Saturday, March 15, 2008

Truly Mobile Blogging

In March 2006 I conducted an experiment with the help of Alan. I had recently bought a Dell Axim X51v, a very neat little device which had both Bluetooth and WiFi and ran Windows Mobile 5.0, and I wanted to test the mobile abilities. I spent a week blogging from different cafes around Wellington to test the WiFi coverage and conduct some coffee reviews.

What I found was that MoJo was the best coffee (which validated what Alan and I already knew) and that the CafeNet connection at Rise on the Terrace was the fastest by far. So that was exactly 2 years ago.

Now I have an iPhone; bought from "man on street" in Auckland with a handover of folding stuff in exchange for a tiny black box with a shiny new iPhone inside, all ready for a Vodafone Sim. I plugged it in and bam, everything works. No set-up, no mucking around, it just works; "Man on Street" did the breaking and this baby is truly revolutionary.

I have spent a week now and I cannot put it down; I'm on a massive data plan, thanks to my employer who (quite recently and finally) recognises the value of keeping on top of this stuff, and have been installing (and uninstalling), oodles of apps across the Vodafone network and any convenient WiFi spots.

What I find most incredible is the amount of apps available. It strikes me that we have entered a new era of collaboration where individuals with a desire to develop cool stuff and share it with the world have found a common place to do this.

On my Dell I bought a lot of extra stuff to make it more useful; one of these was a HP 12C emulator which is something I used to use pretty much every minute of every day, less so in my life in NZ, but old habits die hard. I just downloaded a HP12C for the iPhone and, as you can see below, both the Dell and the iPhone are exact replicas. The only difference is that one cost me dosh and had to be installed and one is obtained by magic with no fuss.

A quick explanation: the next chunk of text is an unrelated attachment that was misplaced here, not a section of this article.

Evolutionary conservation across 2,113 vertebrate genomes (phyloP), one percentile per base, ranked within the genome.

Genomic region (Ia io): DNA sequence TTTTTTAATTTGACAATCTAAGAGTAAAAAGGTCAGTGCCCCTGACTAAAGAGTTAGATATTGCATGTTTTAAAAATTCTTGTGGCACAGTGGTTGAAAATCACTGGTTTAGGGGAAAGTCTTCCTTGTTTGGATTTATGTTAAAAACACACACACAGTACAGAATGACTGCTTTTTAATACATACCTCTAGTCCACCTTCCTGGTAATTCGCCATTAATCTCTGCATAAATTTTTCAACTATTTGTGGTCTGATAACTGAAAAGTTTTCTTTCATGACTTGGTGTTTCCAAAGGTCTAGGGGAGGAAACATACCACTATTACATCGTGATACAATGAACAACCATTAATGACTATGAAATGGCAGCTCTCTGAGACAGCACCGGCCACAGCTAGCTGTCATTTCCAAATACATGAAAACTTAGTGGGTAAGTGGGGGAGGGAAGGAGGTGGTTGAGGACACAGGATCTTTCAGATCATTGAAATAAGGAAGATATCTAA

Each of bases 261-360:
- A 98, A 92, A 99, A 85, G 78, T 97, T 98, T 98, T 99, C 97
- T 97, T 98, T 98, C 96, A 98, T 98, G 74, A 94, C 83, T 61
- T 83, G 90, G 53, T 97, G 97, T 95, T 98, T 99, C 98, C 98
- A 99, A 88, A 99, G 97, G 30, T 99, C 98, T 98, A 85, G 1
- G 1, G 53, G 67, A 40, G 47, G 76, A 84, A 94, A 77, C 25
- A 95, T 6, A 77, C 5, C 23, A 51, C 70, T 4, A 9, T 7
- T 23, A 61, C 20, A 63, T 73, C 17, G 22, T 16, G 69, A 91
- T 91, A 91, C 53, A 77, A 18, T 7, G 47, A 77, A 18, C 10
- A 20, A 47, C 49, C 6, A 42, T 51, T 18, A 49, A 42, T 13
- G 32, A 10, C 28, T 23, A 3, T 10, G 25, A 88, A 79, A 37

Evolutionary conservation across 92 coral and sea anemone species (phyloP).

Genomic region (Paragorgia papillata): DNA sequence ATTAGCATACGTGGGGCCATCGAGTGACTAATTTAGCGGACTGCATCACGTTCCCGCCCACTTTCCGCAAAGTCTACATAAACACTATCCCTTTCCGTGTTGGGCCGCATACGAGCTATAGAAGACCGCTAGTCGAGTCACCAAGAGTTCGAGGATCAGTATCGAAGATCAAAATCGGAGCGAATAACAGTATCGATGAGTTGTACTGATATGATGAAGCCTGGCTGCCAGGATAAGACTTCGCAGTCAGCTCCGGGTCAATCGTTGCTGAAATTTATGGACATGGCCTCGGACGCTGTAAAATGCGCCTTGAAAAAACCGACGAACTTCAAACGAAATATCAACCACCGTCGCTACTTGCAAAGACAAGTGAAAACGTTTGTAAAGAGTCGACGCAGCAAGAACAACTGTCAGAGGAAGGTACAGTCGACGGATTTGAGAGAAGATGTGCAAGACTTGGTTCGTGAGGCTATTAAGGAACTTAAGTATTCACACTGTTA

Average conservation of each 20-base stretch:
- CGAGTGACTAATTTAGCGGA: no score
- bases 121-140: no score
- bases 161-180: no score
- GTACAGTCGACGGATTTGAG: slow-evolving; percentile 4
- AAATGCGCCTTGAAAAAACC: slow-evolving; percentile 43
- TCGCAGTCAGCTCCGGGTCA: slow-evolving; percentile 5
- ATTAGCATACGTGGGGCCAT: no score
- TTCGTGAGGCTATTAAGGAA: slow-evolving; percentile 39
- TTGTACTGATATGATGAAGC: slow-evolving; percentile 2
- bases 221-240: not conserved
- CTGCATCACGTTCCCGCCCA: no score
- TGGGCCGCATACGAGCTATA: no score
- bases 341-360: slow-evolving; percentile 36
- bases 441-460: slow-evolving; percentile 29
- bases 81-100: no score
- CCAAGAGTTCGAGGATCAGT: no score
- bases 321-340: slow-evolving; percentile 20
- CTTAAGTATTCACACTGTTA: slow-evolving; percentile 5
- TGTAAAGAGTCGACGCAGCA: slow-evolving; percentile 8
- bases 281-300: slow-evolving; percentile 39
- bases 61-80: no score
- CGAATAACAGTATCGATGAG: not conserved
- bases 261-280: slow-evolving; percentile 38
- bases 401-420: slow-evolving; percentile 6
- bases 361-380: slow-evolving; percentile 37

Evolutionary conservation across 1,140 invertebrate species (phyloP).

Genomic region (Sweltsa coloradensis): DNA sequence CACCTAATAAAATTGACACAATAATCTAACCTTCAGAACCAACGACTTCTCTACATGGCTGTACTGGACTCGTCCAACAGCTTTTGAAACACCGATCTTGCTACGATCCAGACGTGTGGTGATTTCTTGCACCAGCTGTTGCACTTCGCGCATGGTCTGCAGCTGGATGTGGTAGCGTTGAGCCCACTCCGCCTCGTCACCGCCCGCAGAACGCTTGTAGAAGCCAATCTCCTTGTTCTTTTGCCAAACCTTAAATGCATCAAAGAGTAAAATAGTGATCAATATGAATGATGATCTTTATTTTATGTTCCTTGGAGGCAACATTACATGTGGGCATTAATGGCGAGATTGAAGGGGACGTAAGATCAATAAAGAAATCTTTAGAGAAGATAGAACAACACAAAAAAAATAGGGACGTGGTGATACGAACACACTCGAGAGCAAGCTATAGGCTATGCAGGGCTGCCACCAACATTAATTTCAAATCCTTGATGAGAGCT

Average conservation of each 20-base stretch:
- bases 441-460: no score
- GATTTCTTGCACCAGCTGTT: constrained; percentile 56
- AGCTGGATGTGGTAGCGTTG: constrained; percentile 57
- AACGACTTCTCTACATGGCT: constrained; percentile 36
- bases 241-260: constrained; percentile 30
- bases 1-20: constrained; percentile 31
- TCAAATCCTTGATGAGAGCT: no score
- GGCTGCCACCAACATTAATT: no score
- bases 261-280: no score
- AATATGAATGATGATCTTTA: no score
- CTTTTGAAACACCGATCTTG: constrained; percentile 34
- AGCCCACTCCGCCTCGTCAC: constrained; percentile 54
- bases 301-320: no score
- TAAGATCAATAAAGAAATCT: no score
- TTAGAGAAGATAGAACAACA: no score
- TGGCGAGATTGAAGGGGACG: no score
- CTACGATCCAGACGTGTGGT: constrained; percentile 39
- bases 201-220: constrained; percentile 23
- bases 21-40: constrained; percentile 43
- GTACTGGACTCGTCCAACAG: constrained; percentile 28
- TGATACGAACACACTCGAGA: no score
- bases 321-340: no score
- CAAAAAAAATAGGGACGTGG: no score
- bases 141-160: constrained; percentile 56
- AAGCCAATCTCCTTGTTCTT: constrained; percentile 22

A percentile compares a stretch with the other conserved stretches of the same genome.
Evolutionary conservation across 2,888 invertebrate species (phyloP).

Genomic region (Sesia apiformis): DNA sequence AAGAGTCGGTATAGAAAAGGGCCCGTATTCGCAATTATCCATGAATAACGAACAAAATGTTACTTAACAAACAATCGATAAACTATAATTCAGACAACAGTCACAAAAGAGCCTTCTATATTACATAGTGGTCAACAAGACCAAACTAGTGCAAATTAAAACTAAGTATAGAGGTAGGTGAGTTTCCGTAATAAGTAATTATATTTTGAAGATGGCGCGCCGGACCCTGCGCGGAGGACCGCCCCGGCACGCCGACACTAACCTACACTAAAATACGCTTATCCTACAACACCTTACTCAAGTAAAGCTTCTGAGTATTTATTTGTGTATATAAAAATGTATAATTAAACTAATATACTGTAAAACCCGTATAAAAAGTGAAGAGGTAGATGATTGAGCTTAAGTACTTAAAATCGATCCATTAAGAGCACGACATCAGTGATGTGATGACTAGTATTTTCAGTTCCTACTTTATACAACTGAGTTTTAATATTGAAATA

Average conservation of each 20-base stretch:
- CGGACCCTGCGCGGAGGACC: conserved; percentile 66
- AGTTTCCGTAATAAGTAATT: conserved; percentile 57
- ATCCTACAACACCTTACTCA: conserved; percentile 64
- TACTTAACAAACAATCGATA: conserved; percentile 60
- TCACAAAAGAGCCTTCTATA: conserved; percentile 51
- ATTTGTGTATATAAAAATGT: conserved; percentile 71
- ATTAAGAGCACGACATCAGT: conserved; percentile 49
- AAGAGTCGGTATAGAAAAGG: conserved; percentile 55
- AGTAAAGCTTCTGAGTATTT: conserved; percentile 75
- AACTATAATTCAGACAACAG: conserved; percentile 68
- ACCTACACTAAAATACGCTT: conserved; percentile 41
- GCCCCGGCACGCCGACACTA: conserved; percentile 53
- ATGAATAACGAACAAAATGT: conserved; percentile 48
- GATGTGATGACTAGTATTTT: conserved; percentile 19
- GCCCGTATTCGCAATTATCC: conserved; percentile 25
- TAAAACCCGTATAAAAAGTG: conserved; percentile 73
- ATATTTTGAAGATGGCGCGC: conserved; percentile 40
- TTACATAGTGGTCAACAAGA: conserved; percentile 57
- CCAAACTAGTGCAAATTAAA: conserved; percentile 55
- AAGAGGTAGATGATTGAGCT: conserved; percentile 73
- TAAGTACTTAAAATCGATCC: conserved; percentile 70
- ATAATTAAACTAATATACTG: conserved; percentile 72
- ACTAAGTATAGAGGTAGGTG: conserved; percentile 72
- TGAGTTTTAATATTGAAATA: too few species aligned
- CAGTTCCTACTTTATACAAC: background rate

HP 12C emulators

My Dell had my calendar. My iPhone has my calendar. Syncing Outlook through iTunes is easy; using ActiveSync was fine and gave a bit more control between my work laptop and home PC but I don't miss it. I do miss the Bluetooth sync as I'll have to buy another docking station but whatever.

The other big use of my Dell was the eReader for a vast library of eBooks that I had been ploughing through. I travel a lot and it was very convenient to sit on a plane and read in down time. With the iPhone I found Readdle where I can upload my books and retrieve them online from anywhere; I can even just e-mail the files to my Readdle account and store my library in the cloud; how cool is that.

The best advantage of course is that I now have live e-mail from GMail and my Pop mail server with iHug and can respond to anything. I'm working on how to tie this into my work exchange server and I have heard that there is a man over the ditch who is doing just that. I have abandoned Telecom (who are the major provider of services to my employer), ported my 027 to Vodafone and will be roaming in Australia on Tuesday; Telecom offer a loan phone for those travelling overseas and that sucks when you want everything in one device.

All in all, the iPhone is a quantum leap in integration of technology. The changes in two years are simply staggering and a good comparison is my two daughters who are about 2 years apart; a lot changes in two years, don't you think?

Miss and Little Miss R

Saturday, March 01, 2008

Bookhabit Launches

Saw a post on Rod Drurys blog last week about Bookhabit, a neat new way to get published if you are an author wanting to get your book out there. Through a new relationship at work, I managed to get an invite to the launch party from Stafan of WebFund and got to see what it is all about first hand.

The idea is brilliant and just to get you interested, the lovely Clare, who is the smarts behind the concept, is running a competition with a prize of US$5,000 (yep, real dollars). Go see. Go write and good luck.